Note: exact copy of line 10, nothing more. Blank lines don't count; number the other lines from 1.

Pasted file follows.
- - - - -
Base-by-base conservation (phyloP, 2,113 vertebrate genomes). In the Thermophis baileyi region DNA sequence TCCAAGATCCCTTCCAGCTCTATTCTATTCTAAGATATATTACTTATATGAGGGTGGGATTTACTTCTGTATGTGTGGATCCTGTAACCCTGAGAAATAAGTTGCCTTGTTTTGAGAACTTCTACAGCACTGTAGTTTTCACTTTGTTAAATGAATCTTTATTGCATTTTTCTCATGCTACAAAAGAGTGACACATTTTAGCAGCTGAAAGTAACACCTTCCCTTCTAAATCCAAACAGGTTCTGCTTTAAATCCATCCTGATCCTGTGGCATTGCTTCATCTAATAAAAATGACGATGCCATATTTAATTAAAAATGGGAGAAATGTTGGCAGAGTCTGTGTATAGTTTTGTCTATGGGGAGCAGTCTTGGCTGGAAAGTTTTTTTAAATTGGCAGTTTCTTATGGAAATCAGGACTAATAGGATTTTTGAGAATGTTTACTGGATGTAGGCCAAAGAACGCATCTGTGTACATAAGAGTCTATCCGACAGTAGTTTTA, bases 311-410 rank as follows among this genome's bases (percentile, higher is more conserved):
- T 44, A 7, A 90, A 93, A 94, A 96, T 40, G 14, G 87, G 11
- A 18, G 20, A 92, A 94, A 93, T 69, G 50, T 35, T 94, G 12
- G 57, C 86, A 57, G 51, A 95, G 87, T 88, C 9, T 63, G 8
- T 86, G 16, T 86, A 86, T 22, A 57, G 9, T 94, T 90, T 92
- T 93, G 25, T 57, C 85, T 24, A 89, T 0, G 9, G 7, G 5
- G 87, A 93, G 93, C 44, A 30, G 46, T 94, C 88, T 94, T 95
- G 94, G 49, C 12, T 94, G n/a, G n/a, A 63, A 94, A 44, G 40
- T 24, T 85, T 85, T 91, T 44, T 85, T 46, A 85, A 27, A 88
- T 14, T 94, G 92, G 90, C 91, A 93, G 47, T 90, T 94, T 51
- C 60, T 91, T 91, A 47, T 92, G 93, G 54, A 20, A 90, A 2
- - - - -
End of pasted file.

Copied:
- T 14, T 94, G 92, G 90, C 91, A 93, G 47, T 90, T 94, T 51